The disruption isn’t ideal for distributors or big breweries, but it’s not disastrous for them, either. Small breweries, on the other hand, rely on taproom sales and self-distribution of kegs to local bars and restaurants, instead of expensive canning, bottling, and distribution contracts. That puts them on much shakier footing. “The reason there are so many small breweries now is because of taprooms,” says Sam Gilbert, owner of four-year-old Oakland brewery Temescal Brewing Co. “We can sell product across our own bars, and that makes the numbers work at a smaller scale. So having those taprooms no longer safe for the moment is going to have an outsized effect on breweries for whom taprooms are a primary source of income.” To survive, Gilbert has been forced to lay off staff, and Temescal has turned to new options like curbside beer pickup and online sales.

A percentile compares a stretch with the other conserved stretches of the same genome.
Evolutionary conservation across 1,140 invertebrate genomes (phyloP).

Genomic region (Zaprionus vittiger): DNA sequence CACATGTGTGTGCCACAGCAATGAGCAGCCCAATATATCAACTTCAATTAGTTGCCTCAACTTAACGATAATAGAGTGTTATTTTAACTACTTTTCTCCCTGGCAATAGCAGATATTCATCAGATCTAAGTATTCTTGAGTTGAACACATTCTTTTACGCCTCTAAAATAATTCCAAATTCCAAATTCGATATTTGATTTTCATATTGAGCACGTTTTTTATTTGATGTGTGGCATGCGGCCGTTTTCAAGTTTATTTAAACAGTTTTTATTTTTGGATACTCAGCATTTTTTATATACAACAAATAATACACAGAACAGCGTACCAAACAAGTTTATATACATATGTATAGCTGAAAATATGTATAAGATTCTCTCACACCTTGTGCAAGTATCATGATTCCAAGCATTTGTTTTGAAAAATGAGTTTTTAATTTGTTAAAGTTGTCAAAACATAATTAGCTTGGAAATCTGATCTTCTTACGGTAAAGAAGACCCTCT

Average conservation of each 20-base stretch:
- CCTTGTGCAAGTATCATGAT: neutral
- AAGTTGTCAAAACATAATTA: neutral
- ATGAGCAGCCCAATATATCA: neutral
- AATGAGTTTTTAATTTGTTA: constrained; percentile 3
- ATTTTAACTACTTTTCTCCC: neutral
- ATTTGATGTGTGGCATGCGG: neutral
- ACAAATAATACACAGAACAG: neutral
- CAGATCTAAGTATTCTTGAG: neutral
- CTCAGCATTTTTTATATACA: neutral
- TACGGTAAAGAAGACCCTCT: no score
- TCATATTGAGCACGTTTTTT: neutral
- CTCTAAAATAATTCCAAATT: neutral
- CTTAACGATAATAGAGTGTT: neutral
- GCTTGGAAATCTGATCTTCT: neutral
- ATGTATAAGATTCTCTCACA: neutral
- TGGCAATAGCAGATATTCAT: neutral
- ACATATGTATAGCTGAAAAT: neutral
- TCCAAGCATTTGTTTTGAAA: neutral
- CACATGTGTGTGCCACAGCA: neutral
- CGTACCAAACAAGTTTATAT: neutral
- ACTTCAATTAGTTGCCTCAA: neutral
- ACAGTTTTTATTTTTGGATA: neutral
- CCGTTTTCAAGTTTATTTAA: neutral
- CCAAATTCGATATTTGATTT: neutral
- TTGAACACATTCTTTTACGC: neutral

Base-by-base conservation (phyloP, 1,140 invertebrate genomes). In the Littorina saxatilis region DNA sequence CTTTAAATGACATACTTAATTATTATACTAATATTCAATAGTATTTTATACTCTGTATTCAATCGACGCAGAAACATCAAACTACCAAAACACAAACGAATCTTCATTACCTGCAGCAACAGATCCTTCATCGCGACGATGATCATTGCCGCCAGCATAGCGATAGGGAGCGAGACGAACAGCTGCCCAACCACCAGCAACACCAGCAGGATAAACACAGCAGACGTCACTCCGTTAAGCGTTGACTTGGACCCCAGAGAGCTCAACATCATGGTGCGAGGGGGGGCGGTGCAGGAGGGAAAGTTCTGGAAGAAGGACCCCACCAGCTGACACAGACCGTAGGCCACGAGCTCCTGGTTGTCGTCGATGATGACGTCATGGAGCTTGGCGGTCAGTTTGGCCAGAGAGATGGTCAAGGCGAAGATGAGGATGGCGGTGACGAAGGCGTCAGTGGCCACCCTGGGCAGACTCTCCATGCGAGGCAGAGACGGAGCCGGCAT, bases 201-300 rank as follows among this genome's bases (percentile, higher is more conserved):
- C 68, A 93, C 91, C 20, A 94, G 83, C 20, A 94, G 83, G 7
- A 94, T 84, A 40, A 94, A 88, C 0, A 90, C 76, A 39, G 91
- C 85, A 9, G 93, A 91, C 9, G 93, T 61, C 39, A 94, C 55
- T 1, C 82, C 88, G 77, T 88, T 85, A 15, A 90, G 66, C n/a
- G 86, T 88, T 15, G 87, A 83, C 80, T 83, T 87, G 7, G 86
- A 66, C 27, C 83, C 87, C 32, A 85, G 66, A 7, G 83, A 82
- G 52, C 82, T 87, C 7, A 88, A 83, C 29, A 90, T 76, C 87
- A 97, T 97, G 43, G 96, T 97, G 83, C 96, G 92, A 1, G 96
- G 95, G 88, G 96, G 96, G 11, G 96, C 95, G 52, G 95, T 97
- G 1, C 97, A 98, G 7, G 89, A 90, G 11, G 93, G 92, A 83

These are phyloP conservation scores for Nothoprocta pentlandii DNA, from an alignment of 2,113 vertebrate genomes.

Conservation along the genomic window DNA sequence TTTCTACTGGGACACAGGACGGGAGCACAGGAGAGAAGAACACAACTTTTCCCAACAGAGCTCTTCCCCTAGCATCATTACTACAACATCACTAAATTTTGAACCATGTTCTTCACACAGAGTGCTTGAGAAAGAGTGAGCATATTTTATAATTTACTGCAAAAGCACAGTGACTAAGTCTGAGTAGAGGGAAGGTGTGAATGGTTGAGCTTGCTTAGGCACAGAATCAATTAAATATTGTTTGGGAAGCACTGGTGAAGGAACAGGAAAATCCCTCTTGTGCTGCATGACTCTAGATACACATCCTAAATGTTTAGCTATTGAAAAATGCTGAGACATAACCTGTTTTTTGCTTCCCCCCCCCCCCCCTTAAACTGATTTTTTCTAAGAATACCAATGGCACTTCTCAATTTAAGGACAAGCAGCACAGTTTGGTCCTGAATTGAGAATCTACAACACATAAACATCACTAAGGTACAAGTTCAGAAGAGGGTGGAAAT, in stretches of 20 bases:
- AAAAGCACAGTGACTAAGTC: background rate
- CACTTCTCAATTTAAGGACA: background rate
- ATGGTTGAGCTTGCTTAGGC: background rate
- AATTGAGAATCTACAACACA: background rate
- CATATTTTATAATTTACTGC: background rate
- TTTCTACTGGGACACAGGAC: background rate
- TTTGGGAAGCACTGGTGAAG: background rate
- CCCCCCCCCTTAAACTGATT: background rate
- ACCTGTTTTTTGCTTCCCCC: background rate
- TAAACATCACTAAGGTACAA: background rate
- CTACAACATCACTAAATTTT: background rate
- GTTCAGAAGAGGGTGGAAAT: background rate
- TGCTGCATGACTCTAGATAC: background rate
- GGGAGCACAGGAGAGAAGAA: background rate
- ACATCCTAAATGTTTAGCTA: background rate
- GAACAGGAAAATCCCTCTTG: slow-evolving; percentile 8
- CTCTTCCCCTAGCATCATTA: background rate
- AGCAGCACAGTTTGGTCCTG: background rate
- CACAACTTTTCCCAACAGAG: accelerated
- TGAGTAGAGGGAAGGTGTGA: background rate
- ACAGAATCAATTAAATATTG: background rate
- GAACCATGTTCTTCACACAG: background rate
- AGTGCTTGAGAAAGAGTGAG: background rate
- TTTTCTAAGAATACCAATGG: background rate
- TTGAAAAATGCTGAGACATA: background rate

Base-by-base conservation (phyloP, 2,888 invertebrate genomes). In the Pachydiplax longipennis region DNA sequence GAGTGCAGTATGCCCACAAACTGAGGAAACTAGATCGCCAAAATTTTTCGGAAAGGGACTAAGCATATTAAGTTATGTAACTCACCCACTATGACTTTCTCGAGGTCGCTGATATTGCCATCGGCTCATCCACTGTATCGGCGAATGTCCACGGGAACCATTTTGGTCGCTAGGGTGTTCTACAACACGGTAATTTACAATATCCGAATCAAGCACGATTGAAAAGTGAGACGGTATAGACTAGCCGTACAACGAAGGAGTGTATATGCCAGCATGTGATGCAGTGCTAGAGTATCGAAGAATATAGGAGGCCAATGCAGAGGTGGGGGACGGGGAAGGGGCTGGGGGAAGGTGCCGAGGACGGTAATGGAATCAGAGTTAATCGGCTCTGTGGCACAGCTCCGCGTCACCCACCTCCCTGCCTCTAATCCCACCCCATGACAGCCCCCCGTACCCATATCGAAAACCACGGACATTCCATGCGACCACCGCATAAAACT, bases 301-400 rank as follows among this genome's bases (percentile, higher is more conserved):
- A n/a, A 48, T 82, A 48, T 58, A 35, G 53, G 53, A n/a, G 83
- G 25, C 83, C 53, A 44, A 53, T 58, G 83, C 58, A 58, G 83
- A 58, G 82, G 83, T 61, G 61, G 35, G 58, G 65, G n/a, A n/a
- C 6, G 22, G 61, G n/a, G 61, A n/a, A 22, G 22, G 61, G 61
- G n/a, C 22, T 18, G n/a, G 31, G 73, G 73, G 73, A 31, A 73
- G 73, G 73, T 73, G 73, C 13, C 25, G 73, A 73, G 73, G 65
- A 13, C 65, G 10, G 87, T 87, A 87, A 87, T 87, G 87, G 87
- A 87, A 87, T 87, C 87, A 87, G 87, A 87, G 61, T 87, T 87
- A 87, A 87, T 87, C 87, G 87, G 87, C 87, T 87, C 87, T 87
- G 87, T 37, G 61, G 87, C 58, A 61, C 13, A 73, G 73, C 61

The burgeoning craft-spirits industry faces the same plight. “Our new reality is pretty fucking grim,” says Lance Winters, owner of the 38-year-old craft distillery St. George Spirits in Alameda, California. “I think this is stopping dead in its tracks a really positive trajectory we’ve all been enjoying,”

As a small distillery, the bulk of St. George’s sales go through bars and restaurants — roughly 75 to 80 percent. Winters relies on bartenders and restaurants to champion St. George products. “There are a lot of retailers who don’t know who we are, and there are a lot of customers shopping at retailers who don’t know who we are.”